• Evidence, dosing regimens, and algorithms are detailed in article

Sample ED CVS Protocol (for Adults):

____[name]____________ has an established diagnosis of Cyclic Vomiting Syndrome
Operational definition
* A recurring pattern of discrete episodes of severe vomiting, accompanied by profound nausea and/or severe abdominal pain
* Patient returns to usual health status between episodes (may have inter‐episodic nausea and or dyspepsia)
* In some patients, CVS episodes resemble a migraine attack
* Patients may be restless, anxious, and distressed
* Patients are not customarily dehydrated until late in the episode
Therapeutic goal
Rapid recognition and intervention may decrease severity of the attack and promote prompt resolution of symptoms
ED management
1. Clinical assessment: Pulse/Temp/BP/Weight, consciousness, and hydration
2. Laboratories/evaluation:
CBC, urea, creatinine, LFT’s, lipase, glucose, and electrolytes
EKG
Urine analysis
Diagnostic imaging at discretion of attending physician
Treatment
1. Intravenous fluids
a. IV saline bolus if clinically dehydrated
b. IV D5NS at 100%‐150% maintenance (suggested rate is 200 cc/h for a 70 kg adult.)
2. For vomiting and nausea
a. IV ondansetron 8 mg IV × 1—may repeat q 4‐6 h if ondansetron is ineffective
b. Consider diphenhydramine 50 mg IV and metoclopramide 10 mg IV
c. Consider IV fosaprepitant 150 mg if available
3. For sedation
a. IV lorazepam 1‐2 mg and b. IV diphenhydramine 50 mg for additional sedation
4. For migraine‐like presentation
a. Sumatriptan nasal 20 mg (head forward technique) or
b. Sumatriptan subcutaneous injection 6 mg/0.5 mL
5. For pain
a. IV ketorolac 30 mg if > 60 minutes from onset; may repeat 15 mg q 6 h x 2 (maximum 60 mg/d)
b. Opioids may be considered as part of an ongoing treatment plan in refractory patientsa
Reassess
1. Treatment failure—intensify treatment as indicated above or admit patient
2. Positive treatment response—discharge
a. Continue ondansetron (soluble tablets) q 6‐8 h × 24‐48 h if initially effective
b. Continue lorazepam × 24‐48 h if initially effective
c. Continue NSAIDs for pain as needed

My take: This reference is very useful. The pediatric NASPGHAN guidelines (BUK Li et al. JPGN 2008; 47:379–393. Full text: North American Society for Pediatric Gastroenterology, Hepatology, and Nutrition Consensus Statement on the Diagnosis and Management of Cyclic Vomiting Syndrome) probably need to be updated, especially as there are newer agents available (eg. aprepitant, fosaprepitant).

Related blog posts:

Resources:

Disclaimer: This blog, gutsandgrowth, assumes no responsibility for any use or operation of any method, product, instruction, concept or idea contained in the material herein or for any injury or damage to persons or property (whether products liability, negligence or otherwise) resulting from such use or operation. These blog posts are for educational purposes only. Specific dosing of medications (along with potential adverse effects) should be confirmed by prescribing physician.  Because of rapid advances in the medical sciences, the gutsandgrowth blog cautions that independent verification should be made of diagnosis and drug dosages. The reader is solely responsible for the conduct of any suggested test or procedure.  This content is not a substitute for medical advice, diagnosis or treatment provided by a qualified healthcare provider. Always seek the advice of your physician or other qualified health provider with any questions you may have regarding a condition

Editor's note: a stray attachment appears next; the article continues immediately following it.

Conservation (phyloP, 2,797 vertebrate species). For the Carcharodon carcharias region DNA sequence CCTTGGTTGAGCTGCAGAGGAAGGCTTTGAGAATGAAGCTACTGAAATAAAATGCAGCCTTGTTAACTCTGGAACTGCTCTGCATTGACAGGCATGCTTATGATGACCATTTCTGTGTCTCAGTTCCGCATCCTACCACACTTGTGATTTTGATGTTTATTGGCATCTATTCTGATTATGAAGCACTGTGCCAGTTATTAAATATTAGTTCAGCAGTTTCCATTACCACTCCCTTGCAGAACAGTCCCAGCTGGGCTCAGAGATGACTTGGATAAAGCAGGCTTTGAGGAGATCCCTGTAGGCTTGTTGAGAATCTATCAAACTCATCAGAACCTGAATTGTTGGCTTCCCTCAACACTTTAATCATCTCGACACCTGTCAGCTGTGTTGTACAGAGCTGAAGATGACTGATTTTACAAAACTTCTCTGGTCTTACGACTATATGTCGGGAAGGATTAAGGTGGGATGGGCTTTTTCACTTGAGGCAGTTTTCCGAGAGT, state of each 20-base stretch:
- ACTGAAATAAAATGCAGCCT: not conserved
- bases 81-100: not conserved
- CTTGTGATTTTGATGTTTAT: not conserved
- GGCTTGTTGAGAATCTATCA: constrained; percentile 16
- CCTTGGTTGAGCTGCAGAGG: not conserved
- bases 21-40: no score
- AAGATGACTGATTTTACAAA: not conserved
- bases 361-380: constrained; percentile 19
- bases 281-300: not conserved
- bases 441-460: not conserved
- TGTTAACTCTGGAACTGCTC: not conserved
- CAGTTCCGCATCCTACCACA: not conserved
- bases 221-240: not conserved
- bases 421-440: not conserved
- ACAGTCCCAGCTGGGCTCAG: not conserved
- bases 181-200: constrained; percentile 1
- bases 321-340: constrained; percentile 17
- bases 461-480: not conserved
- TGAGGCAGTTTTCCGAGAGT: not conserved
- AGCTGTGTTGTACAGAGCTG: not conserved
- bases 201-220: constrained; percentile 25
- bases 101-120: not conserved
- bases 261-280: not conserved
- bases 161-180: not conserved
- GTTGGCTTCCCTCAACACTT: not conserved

Using FLIP

A recent review article (E Sararino et al. Am J Gastroenterol 2020; 115: 1786-06. Use of the Functional Lumen Imaging Probe in Clinical Esophagology) is a terrific article for understanding Functional Lumen Imaging Probe (FLIP) techonology and uses. Thanks to Ben Gold for this reference.

Link to patient explanation of EndoFLIP at Univ Michigan

The FLIP “measures luminal cross sectional area (CSA) and pressure in the esophagus using impedance planimetry and serves as an adjunct to existing esophageal investigative tests. A distensible balloon encasing a catheter with multiple pairs of impedance electrodes is used, and the balloon is distended with fluid of known conductivity and volume.”

FLIP can be done at time of endoscopy.

  • Distensibility index (DI). This is the ratio of EGJ cross sectional area to intraballoon pressure is generally considered the most useful FLIP metric. Normal DI values in adults range from 3.1 to 9.0 m3/mm Hg. Lower values indicated reduced EGJ opening.
  • FLIP can complement the diagnosis of achalasia when manometry and barium studies are inconclusive or negative in patients with typical symptoms.
  • FLIP can be used to assess fibrostenotic remodeling of the esophagus in eosinophilic esophagitis.
  • Lumen diameter measured using FLIP in complex strictures can potentially guide management.

This review has several helpful figures to illustrate the type of visual data available. It also provides a standard protocol for using FLIP. The current limitations for FLIP include the lack of real-time software analysis of the data which hinders reporting, and limited data supporting use.

Related blog post: #NAASPGHAN17 Eosinophilic Esophagitis Session

While this picture makes me look like a scofflaw, in fact one can sit on the sand below the median high tide mark. So there!